Thinking Of Living Together Post-Breakup? Things To Consider

March 17, 2016  |  

Living Together Post-Breakup

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Rent is too damn high, and when you break up with someone you’ve been living with, sometimes remaining under the same roof with your ex seems like a better option than hastily jumping out of the window and signing a lease on a new apartment that you can’t afford or a spot in a neighborhood that you hate. Although it sounds quite awkward, cohabitating post-breakup has become increasingly common. If you’re considering living with an ex, here are some things you should definitely take into consideration before making a decision.


Are the two of you just looking to cohabitate until one of you finds a new place, until the lease is up, until the kids are a certain age, or indefinitely? Establishing a timeline for this generally awkward living arrangement helps both you and your ex to keep things in perspective. Setting a move-out date will give both of you a light at the end of the tunnel, which may help you to keep a level head when emotions are running high.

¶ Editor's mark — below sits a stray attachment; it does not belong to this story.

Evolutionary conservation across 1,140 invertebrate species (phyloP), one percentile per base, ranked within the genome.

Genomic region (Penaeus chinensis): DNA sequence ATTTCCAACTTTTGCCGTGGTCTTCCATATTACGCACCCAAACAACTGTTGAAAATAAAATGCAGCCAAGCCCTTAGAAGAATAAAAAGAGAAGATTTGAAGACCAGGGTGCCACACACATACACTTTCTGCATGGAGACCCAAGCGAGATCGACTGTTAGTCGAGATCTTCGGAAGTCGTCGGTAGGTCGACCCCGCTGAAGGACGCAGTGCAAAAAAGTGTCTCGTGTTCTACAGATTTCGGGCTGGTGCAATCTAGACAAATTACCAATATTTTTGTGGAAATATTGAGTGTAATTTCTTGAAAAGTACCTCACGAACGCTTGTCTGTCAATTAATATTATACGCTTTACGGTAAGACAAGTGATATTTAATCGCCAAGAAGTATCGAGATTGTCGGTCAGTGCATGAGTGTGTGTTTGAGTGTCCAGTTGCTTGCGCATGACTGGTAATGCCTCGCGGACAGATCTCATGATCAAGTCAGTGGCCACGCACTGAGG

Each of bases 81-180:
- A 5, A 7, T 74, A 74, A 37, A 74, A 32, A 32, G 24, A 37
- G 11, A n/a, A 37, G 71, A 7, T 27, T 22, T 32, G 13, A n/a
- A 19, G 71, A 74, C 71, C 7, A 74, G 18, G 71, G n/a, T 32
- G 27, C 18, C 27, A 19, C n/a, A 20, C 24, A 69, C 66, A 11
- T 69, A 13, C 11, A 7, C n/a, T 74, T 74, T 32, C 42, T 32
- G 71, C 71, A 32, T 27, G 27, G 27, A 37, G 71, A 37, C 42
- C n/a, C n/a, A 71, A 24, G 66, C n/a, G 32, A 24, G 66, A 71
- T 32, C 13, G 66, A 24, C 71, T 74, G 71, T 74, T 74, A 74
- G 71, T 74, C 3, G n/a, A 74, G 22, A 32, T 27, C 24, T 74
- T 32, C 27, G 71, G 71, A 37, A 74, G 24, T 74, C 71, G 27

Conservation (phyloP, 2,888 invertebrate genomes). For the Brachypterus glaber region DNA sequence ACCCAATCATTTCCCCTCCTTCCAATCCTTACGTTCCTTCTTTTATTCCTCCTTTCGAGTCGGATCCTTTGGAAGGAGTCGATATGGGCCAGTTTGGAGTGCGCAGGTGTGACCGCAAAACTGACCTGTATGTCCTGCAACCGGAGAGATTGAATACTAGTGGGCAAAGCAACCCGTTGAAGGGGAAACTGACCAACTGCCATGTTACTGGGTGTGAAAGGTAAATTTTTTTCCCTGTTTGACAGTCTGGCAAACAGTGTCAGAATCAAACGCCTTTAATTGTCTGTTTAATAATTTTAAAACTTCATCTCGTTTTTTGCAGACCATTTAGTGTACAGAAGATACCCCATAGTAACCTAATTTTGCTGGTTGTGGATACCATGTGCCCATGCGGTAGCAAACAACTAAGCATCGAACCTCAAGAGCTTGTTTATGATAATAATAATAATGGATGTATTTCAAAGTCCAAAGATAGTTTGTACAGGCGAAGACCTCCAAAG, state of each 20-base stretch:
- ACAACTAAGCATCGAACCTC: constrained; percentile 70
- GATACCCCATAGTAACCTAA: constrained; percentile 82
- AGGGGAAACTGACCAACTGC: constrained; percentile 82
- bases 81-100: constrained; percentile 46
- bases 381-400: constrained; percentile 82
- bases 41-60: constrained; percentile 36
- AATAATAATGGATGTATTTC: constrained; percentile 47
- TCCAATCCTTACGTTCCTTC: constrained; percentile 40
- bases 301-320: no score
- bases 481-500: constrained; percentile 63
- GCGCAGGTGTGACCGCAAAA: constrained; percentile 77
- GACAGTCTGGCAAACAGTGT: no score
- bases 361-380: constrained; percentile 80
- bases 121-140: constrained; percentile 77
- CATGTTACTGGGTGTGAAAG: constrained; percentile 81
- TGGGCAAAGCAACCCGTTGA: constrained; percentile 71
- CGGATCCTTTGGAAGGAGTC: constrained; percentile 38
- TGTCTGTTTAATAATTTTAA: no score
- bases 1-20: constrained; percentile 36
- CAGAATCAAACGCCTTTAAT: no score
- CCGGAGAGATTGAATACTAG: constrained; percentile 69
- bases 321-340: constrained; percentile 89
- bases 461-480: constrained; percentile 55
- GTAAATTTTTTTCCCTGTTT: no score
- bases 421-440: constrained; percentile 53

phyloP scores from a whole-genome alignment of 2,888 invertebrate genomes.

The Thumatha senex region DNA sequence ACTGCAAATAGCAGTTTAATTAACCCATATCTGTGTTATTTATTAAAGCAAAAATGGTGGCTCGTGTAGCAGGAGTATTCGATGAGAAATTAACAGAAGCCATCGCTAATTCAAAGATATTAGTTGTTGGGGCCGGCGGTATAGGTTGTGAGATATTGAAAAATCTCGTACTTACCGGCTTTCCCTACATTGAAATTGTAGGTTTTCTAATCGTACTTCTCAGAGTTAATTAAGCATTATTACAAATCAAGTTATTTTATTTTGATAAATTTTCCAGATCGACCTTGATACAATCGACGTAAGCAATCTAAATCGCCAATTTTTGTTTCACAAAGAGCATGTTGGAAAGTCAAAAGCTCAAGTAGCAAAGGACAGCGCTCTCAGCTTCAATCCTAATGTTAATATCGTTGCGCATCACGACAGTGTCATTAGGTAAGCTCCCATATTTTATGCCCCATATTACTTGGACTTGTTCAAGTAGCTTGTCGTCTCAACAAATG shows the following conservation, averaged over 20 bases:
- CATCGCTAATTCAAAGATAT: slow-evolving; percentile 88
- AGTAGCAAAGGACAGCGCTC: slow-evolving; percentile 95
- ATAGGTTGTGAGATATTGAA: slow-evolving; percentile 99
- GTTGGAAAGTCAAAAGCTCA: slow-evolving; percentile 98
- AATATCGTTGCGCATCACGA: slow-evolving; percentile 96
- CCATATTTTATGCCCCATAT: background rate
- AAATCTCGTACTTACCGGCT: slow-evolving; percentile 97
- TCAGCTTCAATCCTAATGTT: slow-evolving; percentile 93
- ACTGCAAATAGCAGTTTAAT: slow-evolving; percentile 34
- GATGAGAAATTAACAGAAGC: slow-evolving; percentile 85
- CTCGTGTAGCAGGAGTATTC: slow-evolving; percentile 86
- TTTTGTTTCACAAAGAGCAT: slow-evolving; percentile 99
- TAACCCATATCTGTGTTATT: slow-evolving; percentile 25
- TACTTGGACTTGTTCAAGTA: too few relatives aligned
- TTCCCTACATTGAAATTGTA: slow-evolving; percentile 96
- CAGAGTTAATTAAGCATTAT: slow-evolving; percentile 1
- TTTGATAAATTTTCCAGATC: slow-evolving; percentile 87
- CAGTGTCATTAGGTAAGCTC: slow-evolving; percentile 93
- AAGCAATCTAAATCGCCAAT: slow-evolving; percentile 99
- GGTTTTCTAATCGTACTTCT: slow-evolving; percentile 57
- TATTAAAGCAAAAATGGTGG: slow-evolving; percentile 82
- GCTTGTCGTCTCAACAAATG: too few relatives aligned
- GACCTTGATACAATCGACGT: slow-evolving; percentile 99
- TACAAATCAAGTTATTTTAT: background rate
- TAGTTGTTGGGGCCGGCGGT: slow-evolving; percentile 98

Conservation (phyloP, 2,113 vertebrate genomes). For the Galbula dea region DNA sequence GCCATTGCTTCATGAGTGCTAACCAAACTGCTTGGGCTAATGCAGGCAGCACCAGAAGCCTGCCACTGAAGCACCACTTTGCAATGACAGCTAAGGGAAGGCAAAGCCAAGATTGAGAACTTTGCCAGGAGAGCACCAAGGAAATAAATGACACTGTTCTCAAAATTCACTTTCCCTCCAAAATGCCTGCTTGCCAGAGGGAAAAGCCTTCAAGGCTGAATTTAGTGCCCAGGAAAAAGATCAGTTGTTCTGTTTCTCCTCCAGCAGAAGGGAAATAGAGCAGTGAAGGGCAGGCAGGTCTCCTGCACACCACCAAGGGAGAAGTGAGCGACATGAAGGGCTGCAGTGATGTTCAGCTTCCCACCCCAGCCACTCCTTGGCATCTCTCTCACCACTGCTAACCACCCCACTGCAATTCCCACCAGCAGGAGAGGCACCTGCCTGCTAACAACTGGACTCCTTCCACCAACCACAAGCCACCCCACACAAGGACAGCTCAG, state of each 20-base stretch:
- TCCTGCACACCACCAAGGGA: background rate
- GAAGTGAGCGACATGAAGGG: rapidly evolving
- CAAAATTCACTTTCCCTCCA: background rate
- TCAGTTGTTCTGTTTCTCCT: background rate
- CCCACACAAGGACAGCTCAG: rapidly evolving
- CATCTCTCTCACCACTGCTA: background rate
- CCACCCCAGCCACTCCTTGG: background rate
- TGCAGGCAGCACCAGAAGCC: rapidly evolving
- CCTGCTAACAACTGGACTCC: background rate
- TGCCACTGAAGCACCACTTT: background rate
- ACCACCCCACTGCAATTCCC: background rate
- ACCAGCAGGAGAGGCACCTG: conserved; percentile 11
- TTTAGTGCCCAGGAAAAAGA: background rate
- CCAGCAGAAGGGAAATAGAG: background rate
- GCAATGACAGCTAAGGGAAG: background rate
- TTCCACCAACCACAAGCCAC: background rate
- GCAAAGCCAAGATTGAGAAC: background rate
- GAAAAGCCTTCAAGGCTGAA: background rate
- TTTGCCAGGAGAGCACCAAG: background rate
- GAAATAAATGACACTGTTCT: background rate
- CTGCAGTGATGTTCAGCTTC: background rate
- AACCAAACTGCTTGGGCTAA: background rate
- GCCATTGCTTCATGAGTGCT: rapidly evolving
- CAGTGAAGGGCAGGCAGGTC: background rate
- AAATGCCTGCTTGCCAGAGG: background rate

Relationship status

Is this a for real breakup or are you just two angry hotheads who will likely make up next week? Figuring out whether not it’s really over will help you to establish clear boundaries, which will in turn make the time you’re living under one roof as painless as possible. If it’s really over, refrain from sleeping together. Sex will only add to the messiness of this arrangement.


Have the two of you agreed to put off dating until you’re both in your own apartments or have you both decided to test the waters? If you’re leaning towards the latter, while it may be uncomfortable, you and your ex should probably sit down to discuss how this will work. You should both agree to respect the home you’ve built together by not bringing anyone to your shared place of dwelling because, well, aren’t things already uncomfortable enough?

Emotional maturity

Be honest: can you trust yourself not to continually fly off of the handle at your ex, adding toxicity to an already less-than-favorable arrangement? If not, you may want to explore other options. It’s perfectly fine to say that you’re not okay with remaining under the same roof now that you’re no longer together.


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